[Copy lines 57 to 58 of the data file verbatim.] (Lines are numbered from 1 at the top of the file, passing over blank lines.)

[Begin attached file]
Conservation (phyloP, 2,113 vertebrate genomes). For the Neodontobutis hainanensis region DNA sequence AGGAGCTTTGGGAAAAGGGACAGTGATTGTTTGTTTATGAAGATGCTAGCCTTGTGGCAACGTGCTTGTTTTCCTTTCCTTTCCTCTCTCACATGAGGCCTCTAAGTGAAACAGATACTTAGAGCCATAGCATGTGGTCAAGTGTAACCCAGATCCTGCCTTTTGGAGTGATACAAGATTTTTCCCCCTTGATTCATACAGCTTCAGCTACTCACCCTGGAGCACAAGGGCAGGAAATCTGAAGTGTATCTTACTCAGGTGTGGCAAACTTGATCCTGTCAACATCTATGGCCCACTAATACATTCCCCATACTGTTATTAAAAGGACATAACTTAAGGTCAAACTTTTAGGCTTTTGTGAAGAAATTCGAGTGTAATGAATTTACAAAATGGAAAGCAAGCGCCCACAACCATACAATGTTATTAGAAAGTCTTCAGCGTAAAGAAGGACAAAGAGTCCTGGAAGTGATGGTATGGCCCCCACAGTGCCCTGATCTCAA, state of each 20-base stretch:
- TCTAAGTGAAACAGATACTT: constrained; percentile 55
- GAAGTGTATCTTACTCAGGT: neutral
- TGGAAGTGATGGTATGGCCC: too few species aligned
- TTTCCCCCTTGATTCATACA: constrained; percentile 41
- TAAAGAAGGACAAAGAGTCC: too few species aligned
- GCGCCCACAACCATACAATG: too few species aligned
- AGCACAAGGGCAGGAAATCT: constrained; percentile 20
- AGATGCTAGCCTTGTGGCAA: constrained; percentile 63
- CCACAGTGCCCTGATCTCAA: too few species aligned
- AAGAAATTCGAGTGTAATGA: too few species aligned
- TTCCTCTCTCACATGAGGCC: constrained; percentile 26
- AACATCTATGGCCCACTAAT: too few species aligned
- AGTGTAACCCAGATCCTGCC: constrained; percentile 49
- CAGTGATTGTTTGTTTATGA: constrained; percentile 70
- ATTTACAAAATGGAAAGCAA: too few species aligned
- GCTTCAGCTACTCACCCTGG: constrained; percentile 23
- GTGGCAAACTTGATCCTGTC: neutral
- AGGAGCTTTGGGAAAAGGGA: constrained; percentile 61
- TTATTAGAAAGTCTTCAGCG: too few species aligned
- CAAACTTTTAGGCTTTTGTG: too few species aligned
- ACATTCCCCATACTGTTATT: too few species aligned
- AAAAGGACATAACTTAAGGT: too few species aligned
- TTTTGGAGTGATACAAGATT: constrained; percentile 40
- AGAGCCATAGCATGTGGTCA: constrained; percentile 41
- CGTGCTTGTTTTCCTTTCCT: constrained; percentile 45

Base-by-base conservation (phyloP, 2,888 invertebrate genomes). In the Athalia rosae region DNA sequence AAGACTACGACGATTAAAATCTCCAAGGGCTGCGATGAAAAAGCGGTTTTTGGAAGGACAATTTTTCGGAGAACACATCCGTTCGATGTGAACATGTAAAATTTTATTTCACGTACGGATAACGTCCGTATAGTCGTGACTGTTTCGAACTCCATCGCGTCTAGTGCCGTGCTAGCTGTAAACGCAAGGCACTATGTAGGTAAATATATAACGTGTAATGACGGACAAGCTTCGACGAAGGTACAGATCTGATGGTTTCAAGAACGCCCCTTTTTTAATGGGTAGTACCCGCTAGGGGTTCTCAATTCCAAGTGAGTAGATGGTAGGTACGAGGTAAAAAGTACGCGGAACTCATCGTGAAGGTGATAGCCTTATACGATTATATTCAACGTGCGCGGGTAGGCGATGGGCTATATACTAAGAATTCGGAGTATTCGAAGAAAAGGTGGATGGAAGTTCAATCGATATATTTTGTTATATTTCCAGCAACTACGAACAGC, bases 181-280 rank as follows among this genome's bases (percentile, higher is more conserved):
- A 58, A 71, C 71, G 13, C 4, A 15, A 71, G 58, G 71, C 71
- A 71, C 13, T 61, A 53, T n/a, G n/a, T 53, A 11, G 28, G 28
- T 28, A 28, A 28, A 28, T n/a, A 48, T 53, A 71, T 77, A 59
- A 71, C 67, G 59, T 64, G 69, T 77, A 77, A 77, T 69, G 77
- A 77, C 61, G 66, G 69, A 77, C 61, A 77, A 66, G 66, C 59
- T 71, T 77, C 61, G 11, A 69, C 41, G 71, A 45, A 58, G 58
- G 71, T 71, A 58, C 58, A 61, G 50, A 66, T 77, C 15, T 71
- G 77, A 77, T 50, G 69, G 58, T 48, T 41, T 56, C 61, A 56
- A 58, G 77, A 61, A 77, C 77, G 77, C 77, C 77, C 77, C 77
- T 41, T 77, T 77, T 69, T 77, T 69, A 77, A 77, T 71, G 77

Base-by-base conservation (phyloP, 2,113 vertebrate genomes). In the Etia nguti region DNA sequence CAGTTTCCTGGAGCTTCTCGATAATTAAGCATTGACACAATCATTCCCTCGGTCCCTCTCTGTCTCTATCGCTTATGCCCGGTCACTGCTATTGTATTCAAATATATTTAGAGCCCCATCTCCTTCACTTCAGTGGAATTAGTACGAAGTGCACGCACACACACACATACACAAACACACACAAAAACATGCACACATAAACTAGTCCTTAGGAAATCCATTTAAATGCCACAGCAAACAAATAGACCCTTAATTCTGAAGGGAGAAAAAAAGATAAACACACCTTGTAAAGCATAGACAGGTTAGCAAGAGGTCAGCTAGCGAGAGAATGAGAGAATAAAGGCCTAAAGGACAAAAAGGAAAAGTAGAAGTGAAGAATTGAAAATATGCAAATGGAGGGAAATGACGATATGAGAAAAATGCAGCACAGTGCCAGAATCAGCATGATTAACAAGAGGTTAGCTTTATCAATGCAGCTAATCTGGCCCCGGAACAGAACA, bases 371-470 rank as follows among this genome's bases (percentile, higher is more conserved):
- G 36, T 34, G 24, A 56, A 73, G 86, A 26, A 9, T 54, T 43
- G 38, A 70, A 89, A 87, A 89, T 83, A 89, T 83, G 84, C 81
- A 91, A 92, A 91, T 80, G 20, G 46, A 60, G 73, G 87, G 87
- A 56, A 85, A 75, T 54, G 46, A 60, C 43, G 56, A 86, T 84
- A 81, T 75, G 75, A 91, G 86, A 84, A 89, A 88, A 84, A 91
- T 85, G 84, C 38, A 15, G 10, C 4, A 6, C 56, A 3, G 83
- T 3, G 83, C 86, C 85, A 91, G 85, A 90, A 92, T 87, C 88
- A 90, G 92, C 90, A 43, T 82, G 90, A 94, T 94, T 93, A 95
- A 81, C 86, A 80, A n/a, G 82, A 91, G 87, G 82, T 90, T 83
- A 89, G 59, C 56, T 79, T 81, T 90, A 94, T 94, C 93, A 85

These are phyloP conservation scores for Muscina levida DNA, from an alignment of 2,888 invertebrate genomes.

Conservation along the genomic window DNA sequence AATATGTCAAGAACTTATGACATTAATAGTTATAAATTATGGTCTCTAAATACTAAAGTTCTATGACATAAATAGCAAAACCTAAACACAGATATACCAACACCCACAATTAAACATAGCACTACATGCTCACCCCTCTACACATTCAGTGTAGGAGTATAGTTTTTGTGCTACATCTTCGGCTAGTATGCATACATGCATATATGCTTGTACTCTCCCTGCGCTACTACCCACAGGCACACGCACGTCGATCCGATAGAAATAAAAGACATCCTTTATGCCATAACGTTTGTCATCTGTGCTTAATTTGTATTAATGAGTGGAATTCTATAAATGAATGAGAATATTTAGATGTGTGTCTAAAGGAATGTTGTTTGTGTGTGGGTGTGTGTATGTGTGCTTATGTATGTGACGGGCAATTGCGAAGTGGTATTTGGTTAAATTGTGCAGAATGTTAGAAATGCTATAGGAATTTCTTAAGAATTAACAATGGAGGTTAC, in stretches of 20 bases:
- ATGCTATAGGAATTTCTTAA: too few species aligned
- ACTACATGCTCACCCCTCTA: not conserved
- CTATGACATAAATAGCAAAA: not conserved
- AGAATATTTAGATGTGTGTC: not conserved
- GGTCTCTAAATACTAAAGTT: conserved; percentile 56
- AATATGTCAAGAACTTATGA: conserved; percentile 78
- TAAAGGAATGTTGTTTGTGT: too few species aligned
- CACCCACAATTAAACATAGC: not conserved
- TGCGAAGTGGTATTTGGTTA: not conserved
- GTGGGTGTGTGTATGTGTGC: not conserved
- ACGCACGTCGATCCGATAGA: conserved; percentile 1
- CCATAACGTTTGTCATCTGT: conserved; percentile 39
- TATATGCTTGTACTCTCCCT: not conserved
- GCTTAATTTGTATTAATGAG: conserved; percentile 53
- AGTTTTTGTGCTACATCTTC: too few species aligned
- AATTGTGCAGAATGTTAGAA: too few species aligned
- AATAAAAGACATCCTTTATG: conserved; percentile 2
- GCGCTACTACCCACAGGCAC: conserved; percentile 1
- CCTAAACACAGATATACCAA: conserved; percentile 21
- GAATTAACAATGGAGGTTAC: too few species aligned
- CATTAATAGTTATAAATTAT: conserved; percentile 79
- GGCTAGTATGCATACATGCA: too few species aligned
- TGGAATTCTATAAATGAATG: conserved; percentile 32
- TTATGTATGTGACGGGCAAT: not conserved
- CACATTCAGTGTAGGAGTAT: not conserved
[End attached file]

- TAAAGGAATGTTGTTTGTGT: too few species aligned
- CACCCACAATTAAACATAGC: not conserved